The New Recovery Advocacy Movement (NRAM) is a social movement led by people in addiction recovery, and their allies. It is aimed at altering public and professional attitudes toward addiction recovery, promulgating recovery-focused policies and programs, and supporting efforts to break inter-generational cycles of addiction and related problems. The NRAM rose in the late 1990’s in reaction to the increased de-medicalization, re-stigmatization, and criminalization of alcohol and other drug problems, as well as the resulting cultural pessimism about the prospects of long-term addiction recovery. New grassroots recovery community organizations across the U.S. were aided by seed grants from the Center for Substance Use Treatment’s Recovery Community Support Program. There are a lot of big words in there, but we assure you that these guys are personally affected by substance use disorder. These are individuals here in the community advocating for recovery rights, education, and community support on a national level.
The goals of this movement are clearly laid out:
1.Portray alcoholism and addictions, as problems for which there are viable and varied recovery solutions.
2. Provide “living proof” of the diversity of those recovery solutions.
3. Counter any actions that dehumanize, objectify, and demonize those with or recovering for alcohol and/ or drug problems.
4. Enhance the variety, availability, and quality of local/ regional treatment and recovery support services.
5. Remove environmental barriers to recovery by promoting laws and social policies that reduce drug problems, and support long-term individual and family recovery.
The strategies of this movement followed with:
1. Building strong, grassroots recovery community organizations- and linking these organizations into a national movement to develop recovery leaders, offer opportunities for the recovery community, people in recovery, family members, friends, and allies- to express their collective voice on issues of common concern, respond to community-identified recovery support needs, and a private forum for recovery-focused community service.
2. Advocating- for meaningful representation and voice for people in recovery and their families at the local, state, and federal policy levels, on issues that affect their lives.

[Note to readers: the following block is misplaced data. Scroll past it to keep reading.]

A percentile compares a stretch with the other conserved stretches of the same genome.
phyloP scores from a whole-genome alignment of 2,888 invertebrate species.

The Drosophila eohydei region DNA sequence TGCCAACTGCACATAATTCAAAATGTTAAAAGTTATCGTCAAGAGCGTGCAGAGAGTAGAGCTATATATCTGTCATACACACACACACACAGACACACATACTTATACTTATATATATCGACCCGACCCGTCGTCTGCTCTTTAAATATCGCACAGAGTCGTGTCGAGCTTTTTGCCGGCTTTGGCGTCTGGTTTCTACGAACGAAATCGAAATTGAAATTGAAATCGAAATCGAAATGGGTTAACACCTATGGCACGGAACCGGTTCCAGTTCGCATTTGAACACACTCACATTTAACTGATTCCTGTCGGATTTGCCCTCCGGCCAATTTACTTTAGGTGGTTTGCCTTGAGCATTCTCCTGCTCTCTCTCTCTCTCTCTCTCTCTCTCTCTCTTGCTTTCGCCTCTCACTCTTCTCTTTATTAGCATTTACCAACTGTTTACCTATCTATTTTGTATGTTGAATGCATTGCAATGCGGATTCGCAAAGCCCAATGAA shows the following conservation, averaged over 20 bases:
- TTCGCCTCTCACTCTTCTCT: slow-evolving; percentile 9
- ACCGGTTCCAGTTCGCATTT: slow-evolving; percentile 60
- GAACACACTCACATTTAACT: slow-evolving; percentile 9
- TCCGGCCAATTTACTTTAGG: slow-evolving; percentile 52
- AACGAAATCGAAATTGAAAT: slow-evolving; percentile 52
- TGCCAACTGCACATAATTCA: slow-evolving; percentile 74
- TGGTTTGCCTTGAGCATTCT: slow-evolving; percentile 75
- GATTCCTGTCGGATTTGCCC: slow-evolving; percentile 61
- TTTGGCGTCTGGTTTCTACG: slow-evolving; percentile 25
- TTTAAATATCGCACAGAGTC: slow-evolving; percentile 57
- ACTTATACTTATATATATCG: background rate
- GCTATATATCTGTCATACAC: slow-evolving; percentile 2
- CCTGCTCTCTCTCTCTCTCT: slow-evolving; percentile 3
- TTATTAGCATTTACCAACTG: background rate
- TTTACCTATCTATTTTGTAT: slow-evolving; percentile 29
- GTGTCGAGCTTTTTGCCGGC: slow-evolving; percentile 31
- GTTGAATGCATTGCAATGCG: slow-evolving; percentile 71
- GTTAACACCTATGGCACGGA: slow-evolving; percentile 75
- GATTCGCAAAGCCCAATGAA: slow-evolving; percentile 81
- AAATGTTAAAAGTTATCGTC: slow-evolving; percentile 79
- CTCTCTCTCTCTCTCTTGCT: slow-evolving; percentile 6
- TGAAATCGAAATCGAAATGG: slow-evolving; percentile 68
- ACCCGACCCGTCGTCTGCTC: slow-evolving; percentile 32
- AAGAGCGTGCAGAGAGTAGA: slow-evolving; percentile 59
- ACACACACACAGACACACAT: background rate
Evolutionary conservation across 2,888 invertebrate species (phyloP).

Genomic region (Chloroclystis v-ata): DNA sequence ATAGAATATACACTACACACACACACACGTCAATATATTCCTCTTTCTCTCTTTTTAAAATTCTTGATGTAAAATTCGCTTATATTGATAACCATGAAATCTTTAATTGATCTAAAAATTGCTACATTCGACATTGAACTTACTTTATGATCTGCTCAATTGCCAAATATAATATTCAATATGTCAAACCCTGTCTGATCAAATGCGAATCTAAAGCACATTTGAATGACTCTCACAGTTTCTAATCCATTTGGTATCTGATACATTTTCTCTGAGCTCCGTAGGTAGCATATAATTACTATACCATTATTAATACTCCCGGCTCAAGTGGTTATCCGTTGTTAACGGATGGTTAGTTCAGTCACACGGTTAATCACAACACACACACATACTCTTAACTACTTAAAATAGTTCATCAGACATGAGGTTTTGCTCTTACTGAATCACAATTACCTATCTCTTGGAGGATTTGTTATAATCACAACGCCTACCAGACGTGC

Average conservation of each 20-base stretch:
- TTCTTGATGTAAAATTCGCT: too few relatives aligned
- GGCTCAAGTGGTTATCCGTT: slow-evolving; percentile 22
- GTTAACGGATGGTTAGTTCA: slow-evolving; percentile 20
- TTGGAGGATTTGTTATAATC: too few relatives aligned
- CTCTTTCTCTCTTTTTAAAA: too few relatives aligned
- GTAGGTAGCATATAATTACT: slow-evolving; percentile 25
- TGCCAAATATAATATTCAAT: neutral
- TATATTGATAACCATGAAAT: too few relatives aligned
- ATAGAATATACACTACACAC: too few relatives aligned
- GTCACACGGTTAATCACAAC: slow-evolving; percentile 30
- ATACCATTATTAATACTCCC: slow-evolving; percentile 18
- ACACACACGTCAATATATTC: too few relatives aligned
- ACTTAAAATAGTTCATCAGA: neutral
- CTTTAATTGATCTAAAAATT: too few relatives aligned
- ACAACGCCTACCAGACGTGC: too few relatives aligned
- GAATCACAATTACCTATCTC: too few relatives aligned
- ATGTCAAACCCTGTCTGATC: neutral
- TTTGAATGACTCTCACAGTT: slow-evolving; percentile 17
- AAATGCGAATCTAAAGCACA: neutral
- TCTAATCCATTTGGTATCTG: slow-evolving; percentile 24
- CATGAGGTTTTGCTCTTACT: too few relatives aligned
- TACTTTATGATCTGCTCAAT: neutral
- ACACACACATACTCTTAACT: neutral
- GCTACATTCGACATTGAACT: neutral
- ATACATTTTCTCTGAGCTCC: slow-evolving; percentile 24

3. Assessing and responding- to national and local needs related to the adequacy and quality of local treatment and recovery support services.
4. Educating- the public, policymakers, and service providers about the prevalence, pathways, and styles of long-term addiction recovery.
5. Developing human and fiscal resources- by expanding philanthropic and public support for addiction treatment, recovery support services, and recovery advocacy and by cultivating volunteerism within local communities of recovery.
6. Creating recovery community centers- that make recovery visible on Main Street and provide setting for the delivery of non-clinical, peer-based recovery support services, supports, and activities.
7. Celebrating recovery from addiction- through public recovery celebration events that offer living proof of the transformative power of recovery.
8. Supporting research- that illuminates the pathways, processes, stages, and styles of long-term personal and family recovery.
This movement of people has many accomplishments to date that are important to be aware of. What they are doing for the recovery community and what they are doing on a national level is astounding. What can we do as a community to get involved and support them? Find out more about this and what they are doing now on their website: Faces & Voices of Recovery